Don’t Be Scared of Sharing Your Ideas!

Once upon a time, I was scared of sharing my ideas because I believed that other people could run off with my ideas. Even worse, I was scare of criticism and the possibility of having my ideas invalidated or having to go back to rework them.  So I kept my lips shut and I kept them protected in the confines of by brain and kept refining (or so I thought I was doing) till the perfect moment of execution during which my superior idea will outshine everything else. But with time, I found out that such an approach for a number of reasons is quite misguided.

Obviously, I don’t mean telling everyone you come across about your ideas down the finest and most intricate details. Rather, I mean letting people in on a general outline of your ideas which can be easy to understand and garner criticism and feedback. For example, something like: “I have an idea for a startup which helps owners of trucks and moving businesses better utilized empty space by developing a platform which links people who want to move with people who own trucks.” This is a very basic outline which says little about the underlining technology  or how exactly the platform will be developed but says a lot about what the business does.

Nothing makes an idea better than being refined through the interactions and  criticism of those it would affect or just others in general. Some will say your ideas are feasible while others will say they are not while others even question your ability to execute. Some will point out the strengths and weakness of you idea while you might gain key insights which no amount of thinking can ever show you. That feedback is key in going back and fine tuning things. In others cases, you might even abandon the project altogether and embark on other things.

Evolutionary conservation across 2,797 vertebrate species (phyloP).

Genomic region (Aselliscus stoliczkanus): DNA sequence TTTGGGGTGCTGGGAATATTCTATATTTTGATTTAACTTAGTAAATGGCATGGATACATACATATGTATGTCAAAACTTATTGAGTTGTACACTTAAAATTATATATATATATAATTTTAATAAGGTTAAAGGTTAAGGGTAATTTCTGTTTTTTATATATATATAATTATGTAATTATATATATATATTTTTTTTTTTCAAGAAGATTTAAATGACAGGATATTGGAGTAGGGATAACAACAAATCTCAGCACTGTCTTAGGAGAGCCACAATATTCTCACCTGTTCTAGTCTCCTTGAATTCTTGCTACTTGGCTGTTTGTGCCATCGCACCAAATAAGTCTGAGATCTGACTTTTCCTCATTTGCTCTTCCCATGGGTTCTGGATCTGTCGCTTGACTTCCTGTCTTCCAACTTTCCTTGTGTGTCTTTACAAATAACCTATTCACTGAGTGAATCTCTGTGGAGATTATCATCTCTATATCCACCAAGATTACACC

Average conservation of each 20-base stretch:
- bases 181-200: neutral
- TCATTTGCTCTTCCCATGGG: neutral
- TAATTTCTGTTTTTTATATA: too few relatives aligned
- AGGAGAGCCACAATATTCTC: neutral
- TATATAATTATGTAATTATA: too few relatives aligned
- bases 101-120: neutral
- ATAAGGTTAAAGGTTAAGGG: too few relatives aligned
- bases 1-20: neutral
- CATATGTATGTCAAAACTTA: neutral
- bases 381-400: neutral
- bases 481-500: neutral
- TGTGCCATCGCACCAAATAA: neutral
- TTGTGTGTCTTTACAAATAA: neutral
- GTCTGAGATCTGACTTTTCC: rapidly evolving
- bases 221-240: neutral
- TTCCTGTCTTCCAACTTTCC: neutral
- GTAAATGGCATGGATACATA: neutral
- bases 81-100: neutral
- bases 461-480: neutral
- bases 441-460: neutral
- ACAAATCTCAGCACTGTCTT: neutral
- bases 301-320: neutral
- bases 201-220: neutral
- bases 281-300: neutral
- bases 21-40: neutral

For example, I have a presentation which I will be making towards the end of this month for my startup. I originally planned to have the presentation done in the last week of June. But when the organizers of the presentation took a look at my presentation and my business model, they had a billion question and criticisms. Furthermore, they felt my business model was not full proof and requested that I clarify some areas and come up with some key metrics and calculations. Nothing asked had easy answers and took weeks to work on. But through that experience, I came out with a business model on firmer footing.

One thing I have come to discover; this perhaps is the most important. Talk is cheap! Many people talk about how they have great ideas but never execute for many reasons. Some might feel they don’t yet have the experience or resources to execute while others might have commitments which tie them them down. Even some of the most brightest people who might have all it takes and are technically savvy might be poor in execution (e.g. fear) while others who might be of average intelligence or might not yet know all the answers still execute but figure things out as they move along.

An idea protected from external feedback and criticisms is like an industry protected from competition. Industries protected from interaction with other  producers, never produce at their peak potential and never serve consumers and society to the best of their abilities. In the same way protected ideas never become the best they can be and in the end will not serve those they meant to serve at the most optimal level possible.